Change Is A Good Thing

Change Is A Good Thing

Our industry has always felt changes in certain areas over others, but over the last three years we have entered into more collective rhetoric than ever. The rhetoric is probably driven by more obvious high-impact results than we have experienced in the past. The results of change have been eye opening because the No. 1 result has been the loss of greenhouse businesses at a rate we have never before seen.

According to USDA, the number of grower businesses has declined every year since 2001–a clear sign of industry change.

What Happened?

The retailers took charge and now make the decisions growers used to make. Many growers are mad and would like to return to the “good old days,” but that isn’t going to happen. While the retailers took charge, they also provided more retail selling space than we could ever have envisioned, creating more than 100 million square feet of selling space since 1980. We should love these guys.

In the 1980s and ’90s, it was one big party with rapidly growing demand for bedding plants and perennials, great margins and little price pressure. Then, in the late 1990s, national retailers got very serious about a new topic–”supply chain management”–and things rapidly changed as we entered a new era of accountability. Retailers developed sophisticated tools for measuring vendor performance, and they called the industry to task in areas of gross margin, same store sales, year-over-year comps–and, of course, cost of goods.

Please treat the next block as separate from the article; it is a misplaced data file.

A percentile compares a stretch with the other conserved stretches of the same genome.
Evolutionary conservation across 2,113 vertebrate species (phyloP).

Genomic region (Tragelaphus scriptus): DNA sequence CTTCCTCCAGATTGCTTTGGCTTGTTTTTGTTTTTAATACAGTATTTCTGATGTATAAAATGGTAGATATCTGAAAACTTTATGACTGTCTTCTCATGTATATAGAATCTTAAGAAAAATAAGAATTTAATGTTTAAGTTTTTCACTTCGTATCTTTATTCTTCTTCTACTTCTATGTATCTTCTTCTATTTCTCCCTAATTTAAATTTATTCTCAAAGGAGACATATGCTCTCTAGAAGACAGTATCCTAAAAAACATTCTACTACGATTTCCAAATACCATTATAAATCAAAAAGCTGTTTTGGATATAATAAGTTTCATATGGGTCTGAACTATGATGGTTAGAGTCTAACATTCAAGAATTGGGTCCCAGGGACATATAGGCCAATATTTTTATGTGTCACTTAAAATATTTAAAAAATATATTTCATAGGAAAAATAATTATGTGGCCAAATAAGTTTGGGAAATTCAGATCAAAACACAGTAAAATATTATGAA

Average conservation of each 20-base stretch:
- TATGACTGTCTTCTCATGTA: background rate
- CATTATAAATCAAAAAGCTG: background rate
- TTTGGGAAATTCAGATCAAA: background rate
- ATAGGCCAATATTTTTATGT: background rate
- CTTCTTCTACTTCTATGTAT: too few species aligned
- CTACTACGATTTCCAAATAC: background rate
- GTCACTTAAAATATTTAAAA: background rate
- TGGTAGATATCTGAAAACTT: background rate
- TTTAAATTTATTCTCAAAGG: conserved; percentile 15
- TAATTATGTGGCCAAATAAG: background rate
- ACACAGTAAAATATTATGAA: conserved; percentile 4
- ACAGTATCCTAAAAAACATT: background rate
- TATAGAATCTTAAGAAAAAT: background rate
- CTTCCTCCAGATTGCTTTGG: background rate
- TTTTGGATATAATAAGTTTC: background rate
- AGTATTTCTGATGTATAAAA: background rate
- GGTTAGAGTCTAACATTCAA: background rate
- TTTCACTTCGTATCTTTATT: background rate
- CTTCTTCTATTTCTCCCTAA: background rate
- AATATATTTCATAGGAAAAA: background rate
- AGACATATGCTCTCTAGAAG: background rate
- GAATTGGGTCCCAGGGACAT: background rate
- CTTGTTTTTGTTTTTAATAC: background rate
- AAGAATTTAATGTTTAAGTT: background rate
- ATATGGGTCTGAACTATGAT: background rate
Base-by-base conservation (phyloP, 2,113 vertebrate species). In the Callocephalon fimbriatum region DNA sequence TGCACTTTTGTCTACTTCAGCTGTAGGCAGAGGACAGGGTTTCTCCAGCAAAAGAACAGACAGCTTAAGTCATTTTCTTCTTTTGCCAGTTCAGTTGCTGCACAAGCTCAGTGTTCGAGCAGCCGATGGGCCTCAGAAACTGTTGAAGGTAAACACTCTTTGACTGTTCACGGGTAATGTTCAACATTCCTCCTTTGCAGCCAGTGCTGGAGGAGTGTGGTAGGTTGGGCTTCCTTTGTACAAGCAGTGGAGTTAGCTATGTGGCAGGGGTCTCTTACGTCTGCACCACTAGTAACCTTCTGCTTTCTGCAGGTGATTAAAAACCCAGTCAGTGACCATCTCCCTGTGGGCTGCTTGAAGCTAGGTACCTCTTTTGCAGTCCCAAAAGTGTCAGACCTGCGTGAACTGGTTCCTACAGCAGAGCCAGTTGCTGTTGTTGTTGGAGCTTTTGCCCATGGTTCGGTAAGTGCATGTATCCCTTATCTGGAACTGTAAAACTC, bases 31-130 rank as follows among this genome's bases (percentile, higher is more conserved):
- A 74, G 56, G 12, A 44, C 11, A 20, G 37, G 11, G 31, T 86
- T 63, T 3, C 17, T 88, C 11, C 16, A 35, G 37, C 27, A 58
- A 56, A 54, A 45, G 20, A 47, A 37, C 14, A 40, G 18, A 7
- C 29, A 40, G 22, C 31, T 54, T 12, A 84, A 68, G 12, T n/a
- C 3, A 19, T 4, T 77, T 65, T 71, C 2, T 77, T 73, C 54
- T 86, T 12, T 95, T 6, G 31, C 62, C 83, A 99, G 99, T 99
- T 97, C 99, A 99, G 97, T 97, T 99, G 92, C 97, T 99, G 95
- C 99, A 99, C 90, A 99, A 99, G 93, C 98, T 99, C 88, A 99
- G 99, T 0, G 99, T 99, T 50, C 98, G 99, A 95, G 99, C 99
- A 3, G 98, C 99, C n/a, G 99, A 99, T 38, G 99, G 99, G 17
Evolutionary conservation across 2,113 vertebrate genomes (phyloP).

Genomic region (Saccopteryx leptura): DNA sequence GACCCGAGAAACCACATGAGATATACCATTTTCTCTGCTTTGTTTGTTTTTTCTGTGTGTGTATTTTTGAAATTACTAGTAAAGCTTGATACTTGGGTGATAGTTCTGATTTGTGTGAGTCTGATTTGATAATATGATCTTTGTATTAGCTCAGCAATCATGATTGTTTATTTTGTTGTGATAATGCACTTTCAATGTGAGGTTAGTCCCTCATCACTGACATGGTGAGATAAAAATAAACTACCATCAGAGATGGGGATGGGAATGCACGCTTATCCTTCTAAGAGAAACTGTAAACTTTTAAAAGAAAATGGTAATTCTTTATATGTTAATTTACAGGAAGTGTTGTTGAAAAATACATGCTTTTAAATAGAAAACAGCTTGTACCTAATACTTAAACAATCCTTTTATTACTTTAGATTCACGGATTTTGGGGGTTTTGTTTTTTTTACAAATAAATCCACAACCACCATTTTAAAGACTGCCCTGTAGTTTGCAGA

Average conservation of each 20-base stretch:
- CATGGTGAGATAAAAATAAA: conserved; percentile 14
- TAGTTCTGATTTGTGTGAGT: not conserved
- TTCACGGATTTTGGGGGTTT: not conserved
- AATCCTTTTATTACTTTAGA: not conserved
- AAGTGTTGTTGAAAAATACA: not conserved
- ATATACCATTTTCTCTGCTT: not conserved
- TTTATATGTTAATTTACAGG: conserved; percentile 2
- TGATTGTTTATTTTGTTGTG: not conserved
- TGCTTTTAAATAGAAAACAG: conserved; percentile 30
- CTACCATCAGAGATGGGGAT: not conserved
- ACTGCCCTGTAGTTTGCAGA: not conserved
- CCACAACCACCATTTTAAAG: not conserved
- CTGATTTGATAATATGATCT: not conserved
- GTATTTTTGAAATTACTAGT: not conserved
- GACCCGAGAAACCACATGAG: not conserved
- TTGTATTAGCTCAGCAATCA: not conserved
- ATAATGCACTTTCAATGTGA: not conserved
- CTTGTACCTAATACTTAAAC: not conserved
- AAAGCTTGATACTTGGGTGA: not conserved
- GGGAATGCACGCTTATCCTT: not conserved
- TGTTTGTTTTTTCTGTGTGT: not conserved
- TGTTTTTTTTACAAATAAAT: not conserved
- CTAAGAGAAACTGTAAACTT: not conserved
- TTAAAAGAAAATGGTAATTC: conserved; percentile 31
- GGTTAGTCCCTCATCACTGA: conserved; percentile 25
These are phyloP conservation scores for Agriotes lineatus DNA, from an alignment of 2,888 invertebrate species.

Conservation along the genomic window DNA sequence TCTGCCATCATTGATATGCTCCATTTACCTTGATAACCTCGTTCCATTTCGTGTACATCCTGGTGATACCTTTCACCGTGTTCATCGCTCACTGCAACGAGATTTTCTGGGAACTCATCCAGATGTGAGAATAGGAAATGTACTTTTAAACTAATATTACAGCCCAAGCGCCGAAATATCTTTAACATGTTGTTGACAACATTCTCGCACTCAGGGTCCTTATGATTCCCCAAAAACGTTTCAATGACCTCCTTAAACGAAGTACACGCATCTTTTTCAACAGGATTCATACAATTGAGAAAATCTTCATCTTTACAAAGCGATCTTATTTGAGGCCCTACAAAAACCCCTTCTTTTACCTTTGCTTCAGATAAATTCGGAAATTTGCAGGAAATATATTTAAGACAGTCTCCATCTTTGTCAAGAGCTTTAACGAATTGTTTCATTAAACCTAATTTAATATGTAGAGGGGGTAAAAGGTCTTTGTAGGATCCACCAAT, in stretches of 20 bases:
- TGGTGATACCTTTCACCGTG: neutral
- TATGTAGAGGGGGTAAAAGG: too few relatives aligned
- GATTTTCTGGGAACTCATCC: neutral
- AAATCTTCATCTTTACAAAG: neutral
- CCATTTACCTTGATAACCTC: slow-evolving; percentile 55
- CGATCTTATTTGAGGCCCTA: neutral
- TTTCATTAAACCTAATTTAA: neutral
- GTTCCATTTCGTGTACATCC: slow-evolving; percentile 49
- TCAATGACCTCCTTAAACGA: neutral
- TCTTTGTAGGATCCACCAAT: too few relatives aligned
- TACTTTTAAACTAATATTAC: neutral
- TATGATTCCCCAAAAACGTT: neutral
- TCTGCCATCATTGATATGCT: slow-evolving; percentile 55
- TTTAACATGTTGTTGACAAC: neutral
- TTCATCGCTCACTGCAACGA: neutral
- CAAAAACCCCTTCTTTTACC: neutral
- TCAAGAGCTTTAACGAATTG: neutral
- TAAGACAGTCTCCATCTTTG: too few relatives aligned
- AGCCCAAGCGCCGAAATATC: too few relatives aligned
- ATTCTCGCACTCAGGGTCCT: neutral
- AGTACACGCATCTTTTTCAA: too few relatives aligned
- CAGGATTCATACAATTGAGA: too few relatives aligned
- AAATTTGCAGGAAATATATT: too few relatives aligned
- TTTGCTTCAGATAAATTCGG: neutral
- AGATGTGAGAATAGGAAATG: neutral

The grower community split into two factions. One faction stood by the old traditions of “grower in charge” and fought changes instituted by the retailers. The second adopted the philosophy of “we have to figure out how to serve these customers profitably or find new customers.” The group that fought change has been most negatively affected by change.

As retailers consolidated their supply base with fewer but larger suppliers, they have come to expect higher levels of performance. High performance does not simply mean growing quality goods. Quality is not measurable and, therefore, cannot be defined except in terms of sales velocity, gross margin and the quantity discarded. Get those numbers right and you have quality.

In determining the number of growers serving the three largest national retailers, my estimate is 135 provide all the annuals, perennials and vegetables. And that number is down from 350 to 400 growers in the 1990s. Many former vendors have become successful contract growers, some sought out other channels of distribution and, of course, some are out of business.

Those who remain as vendors will become more than just good growers. They’ll become good business operators who provide products retailers want and consumers embrace.

Serving the national retailers has driven many changes in the industry and will drive more in the future, as vendors become increasingly accountable for sales, gross margins and discards.

Distribution